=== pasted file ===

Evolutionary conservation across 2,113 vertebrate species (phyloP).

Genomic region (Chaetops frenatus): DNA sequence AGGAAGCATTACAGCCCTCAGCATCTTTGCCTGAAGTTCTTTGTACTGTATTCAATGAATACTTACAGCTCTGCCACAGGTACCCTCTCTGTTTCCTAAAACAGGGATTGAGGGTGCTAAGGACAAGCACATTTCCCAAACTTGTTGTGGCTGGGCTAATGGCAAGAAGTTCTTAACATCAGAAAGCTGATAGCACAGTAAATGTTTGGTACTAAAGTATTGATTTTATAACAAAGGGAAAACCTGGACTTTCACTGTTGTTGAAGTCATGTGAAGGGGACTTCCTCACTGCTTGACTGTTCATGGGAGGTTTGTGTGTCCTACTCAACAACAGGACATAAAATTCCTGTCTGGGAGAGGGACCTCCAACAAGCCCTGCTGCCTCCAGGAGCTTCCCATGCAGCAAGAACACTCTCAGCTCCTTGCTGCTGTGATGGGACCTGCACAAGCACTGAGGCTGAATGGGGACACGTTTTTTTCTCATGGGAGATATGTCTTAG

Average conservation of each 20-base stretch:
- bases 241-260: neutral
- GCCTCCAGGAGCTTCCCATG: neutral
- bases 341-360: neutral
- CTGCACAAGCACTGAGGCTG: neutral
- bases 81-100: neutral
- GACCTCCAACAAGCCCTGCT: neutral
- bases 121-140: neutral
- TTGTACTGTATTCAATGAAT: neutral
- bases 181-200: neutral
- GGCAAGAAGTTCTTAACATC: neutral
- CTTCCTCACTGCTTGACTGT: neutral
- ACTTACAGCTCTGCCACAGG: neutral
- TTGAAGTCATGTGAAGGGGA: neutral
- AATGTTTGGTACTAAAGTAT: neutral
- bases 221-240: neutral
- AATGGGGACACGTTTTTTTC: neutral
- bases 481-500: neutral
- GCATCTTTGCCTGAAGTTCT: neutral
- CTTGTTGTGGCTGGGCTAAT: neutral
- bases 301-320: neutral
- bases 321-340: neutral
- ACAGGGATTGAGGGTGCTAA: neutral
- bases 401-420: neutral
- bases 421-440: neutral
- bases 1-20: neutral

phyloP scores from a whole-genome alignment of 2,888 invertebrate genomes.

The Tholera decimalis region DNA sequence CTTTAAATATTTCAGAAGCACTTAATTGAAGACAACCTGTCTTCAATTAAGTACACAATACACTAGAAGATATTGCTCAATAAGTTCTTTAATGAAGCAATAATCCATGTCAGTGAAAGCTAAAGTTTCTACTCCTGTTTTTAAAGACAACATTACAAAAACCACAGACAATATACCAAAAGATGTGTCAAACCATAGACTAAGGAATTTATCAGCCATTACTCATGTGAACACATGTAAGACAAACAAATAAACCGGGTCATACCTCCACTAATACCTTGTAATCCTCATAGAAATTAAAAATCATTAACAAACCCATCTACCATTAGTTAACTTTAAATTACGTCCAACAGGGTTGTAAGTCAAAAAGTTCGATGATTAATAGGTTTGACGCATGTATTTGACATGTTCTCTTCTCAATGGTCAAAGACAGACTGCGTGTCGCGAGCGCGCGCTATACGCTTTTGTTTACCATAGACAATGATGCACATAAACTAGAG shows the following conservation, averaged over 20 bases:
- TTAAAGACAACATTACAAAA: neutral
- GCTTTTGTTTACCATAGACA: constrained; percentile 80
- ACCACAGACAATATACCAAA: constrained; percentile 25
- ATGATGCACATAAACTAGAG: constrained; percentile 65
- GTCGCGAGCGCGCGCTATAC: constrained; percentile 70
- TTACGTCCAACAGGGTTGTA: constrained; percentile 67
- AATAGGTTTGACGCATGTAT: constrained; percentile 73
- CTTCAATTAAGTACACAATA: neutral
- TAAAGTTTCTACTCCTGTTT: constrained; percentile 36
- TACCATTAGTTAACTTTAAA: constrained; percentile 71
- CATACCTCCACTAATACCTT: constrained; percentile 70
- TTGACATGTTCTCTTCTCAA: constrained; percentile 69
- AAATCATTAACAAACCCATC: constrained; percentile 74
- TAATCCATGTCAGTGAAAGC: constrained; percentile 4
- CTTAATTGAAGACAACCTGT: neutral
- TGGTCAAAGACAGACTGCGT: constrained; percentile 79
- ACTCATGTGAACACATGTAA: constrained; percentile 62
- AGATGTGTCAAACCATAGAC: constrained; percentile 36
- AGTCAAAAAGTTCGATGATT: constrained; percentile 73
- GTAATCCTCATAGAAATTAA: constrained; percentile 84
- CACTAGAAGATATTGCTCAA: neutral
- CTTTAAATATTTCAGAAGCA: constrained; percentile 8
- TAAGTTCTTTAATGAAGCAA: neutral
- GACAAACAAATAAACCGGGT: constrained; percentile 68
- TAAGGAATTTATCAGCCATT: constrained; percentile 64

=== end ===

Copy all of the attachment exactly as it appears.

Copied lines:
Evolutionary conservation across 2,113 vertebrate species (phyloP).

Genomic region (Chaetops frenatus): DNA sequence AGGAAGCATTACAGCCCTCAGCATCTTTGCCTGAAGTTCTTTGTACTGTATTCAATGAATACTTACAGCTCTGCCACAGGTACCCTCTCTGTTTCCTAAAACAGGGATTGAGGGTGCTAAGGACAAGCACATTTCCCAAACTTGTTGTGGCTGGGCTAATGGCAAGAAGTTCTTAACATCAGAAAGCTGATAGCACAGTAAATGTTTGGTACTAAAGTATTGATTTTATAACAAAGGGAAAACCTGGACTTTCACTGTTGTTGAAGTCATGTGAAGGGGACTTCCTCACTGCTTGACTGTTCATGGGAGGTTTGTGTGTCCTACTCAACAACAGGACATAAAATTCCTGTCTGGGAGAGGGACCTCCAACAAGCCCTGCTGCCTCCAGGAGCTTCCCATGCAGCAAGAACACTCTCAGCTCCTTGCTGCTGTGATGGGACCTGCACAAGCACTGAGGCTGAATGGGGACACGTTTTTTTCTCATGGGAGATATGTCTTAG

Average conservation of each 20-base stretch:
- bases 241-260: neutral
- GCCTCCAGGAGCTTCCCATG: neutral
- bases 341-360: neutral
- CTGCACAAGCACTGAGGCTG: neutral
- bases 81-100: neutral
- GACCTCCAACAAGCCCTGCT: neutral
- bases 121-140: neutral
- TTGTACTGTATTCAATGAAT: neutral
- bases 181-200: neutral
- GGCAAGAAGTTCTTAACATC: neutral
- CTTCCTCACTGCTTGACTGT: neutral
- ACTTACAGCTCTGCCACAGG: neutral
- TTGAAGTCATGTGAAGGGGA: neutral
- AATGTTTGGTACTAAAGTAT: neutral
- bases 221-240: neutral
- AATGGGGACACGTTTTTTTC: neutral
- bases 481-500: neutral
- GCATCTTTGCCTGAAGTTCT: neutral
- CTTGTTGTGGCTGGGCTAAT: neutral
- bases 301-320: neutral
- bases 321-340: neutral
- ACAGGGATTGAGGGTGCTAA: neutral
- bases 401-420: neutral
- bases 421-440: neutral
- bases 1-20: neutral

phyloP scores from a whole-genome alignment of 2,888 invertebrate genomes.

The Tholera decimalis region DNA sequence CTTTAAATATTTCAGAAGCACTTAATTGAAGACAACCTGTCTTCAATTAAGTACACAATACACTAGAAGATATTGCTCAATAAGTTCTTTAATGAAGCAATAATCCATGTCAGTGAAAGCTAAAGTTTCTACTCCTGTTTTTAAAGACAACATTACAAAAACCACAGACAATATACCAAAAGATGTGTCAAACCATAGACTAAGGAATTTATCAGCCATTACTCATGTGAACACATGTAAGACAAACAAATAAACCGGGTCATACCTCCACTAATACCTTGTAATCCTCATAGAAATTAAAAATCATTAACAAACCCATCTACCATTAGTTAACTTTAAATTACGTCCAACAGGGTTGTAAGTCAAAAAGTTCGATGATTAATAGGTTTGACGCATGTATTTGACATGTTCTCTTCTCAATGGTCAAAGACAGACTGCGTGTCGCGAGCGCGCGCTATACGCTTTTGTTTACCATAGACAATGATGCACATAAACTAGAG shows the following conservation, averaged over 20 bases:
- TTAAAGACAACATTACAAAA: neutral
- GCTTTTGTTTACCATAGACA: constrained; percentile 80
- ACCACAGACAATATACCAAA: constrained; percentile 25
- ATGATGCACATAAACTAGAG: constrained; percentile 65
- GTCGCGAGCGCGCGCTATAC: constrained; percentile 70
- TTACGTCCAACAGGGTTGTA: constrained; percentile 67
- AATAGGTTTGACGCATGTAT: constrained; percentile 73
- CTTCAATTAAGTACACAATA: neutral
- TAAAGTTTCTACTCCTGTTT: constrained; percentile 36
- TACCATTAGTTAACTTTAAA: constrained; percentile 71
- CATACCTCCACTAATACCTT: constrained; percentile 70
- TTGACATGTTCTCTTCTCAA: constrained; percentile 69
- AAATCATTAACAAACCCATC: constrained; percentile 74
- TAATCCATGTCAGTGAAAGC: constrained; percentile 4
- CTTAATTGAAGACAACCTGT: neutral
- TGGTCAAAGACAGACTGCGT: constrained; percentile 79
- ACTCATGTGAACACATGTAA: constrained; percentile 62
- AGATGTGTCAAACCATAGAC: constrained; percentile 36
- AGTCAAAAAGTTCGATGATT: constrained; percentile 73
- GTAATCCTCATAGAAATTAA: constrained; percentile 84
- CACTAGAAGATATTGCTCAA: neutral
- CTTTAAATATTTCAGAAGCA: constrained; percentile 8
- TAAGTTCTTTAATGAAGCAA: neutral
- GACAAACAAATAAACCGGGT: constrained; percentile 68
- TAAGGAATTTATCAGCCATT: constrained; percentile 64